Methodist Medical Center is a 374-bed hospital offering comprehensive services and innovative technology. The medical center provided the area's first radiation therapy program and the state's first mobile mammography unit. It operates central Illinois' only accredited sleep disorders center and the area's largest acute adolescent psychiatric unit.
Methodist Medical Center offers a family-centered birth unit called The Wonder Center. In addition, it provides wellness classes, a weight loss program called "Middle Management," stop smoking program, stress management classes, and health screenings.
Proctor Hospital has 289 beds, making it the city's third largest medical center. It has 450 physicians on staff, representing more than 35 medical specialties. The hospital offers 24-hour emergency service staffed by experienced emergency physicians and trauma nurse specialists. A dedicated area of emergency services is the Emergency Chest Pain Center, designed the treat patients experience early warnings of a heart attack.
State-of-the-art diagnostic equipment is used to determine the severity of the symptoms and if admission to coronary intensive care is required.
Proctor Hospital s other services include conventional and laser surgery. the Haag Heart Center for diagnostic and treatment of cardiac patients, a fully-equipped radiologv department, a sleep disorders lab, The Family Maternity Center, and physical medicine and rehabilitation. In addition, the hospital offers treatment for chemical dependency and gambling addiction.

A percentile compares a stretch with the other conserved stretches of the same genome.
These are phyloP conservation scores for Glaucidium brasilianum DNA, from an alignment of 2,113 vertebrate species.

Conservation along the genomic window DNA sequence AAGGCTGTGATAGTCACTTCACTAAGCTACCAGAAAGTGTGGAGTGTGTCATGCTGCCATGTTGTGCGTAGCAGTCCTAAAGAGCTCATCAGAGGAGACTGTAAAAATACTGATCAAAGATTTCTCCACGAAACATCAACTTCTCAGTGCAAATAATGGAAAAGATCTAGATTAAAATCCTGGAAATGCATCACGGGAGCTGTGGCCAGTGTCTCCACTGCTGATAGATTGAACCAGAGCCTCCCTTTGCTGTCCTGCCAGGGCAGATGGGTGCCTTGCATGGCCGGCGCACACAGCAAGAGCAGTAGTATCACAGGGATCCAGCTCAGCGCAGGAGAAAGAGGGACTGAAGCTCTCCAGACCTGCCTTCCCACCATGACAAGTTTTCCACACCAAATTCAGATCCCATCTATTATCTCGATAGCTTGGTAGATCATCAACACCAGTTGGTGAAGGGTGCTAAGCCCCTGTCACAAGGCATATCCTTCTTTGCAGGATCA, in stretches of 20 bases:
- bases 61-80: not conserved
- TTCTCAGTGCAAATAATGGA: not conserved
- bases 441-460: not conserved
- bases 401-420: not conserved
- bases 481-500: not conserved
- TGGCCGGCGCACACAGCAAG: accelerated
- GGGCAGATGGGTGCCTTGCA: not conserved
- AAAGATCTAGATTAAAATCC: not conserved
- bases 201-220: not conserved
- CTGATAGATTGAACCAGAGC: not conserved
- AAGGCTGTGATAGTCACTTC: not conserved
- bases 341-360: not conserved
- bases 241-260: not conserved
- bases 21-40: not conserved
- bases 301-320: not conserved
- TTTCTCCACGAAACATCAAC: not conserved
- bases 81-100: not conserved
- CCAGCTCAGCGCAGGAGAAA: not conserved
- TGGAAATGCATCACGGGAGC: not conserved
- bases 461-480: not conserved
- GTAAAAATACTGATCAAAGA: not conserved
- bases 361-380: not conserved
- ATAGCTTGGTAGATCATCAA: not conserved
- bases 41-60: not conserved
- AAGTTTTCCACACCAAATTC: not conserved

Other medical facilities in the area are the George A. Zeller Mental Health Center in Peoria, the Pekin Hospital, Pekin, and Eureka Community Hospital, Eureka. In addition, the area has a variety of clinics and hundreds of physicians and dentists have offices serving area residents.
Utilizing both St. Francis and Methodist, the St. Jude Midwest Affiliate has treated more than 400 patients, most of whom have survived their battle with childhood catastrophic disease. Founded by Peoria Mayor Jim Maloof in 1972, the Affiliate offers an oasis of treatment for families who would otherwise struggle to make long weekly treks to the St. Jude Childrens Research Hospital in Memphis, Tenn. St. Jude has become one of Peorias favorite charities, and several area fund raising efforts have become synonymous with the Affiliate, including the St Jude Telethon, the Memphis-Peoria Run, the Teen March, and Golf and Tennis Classics.
Town Square Publications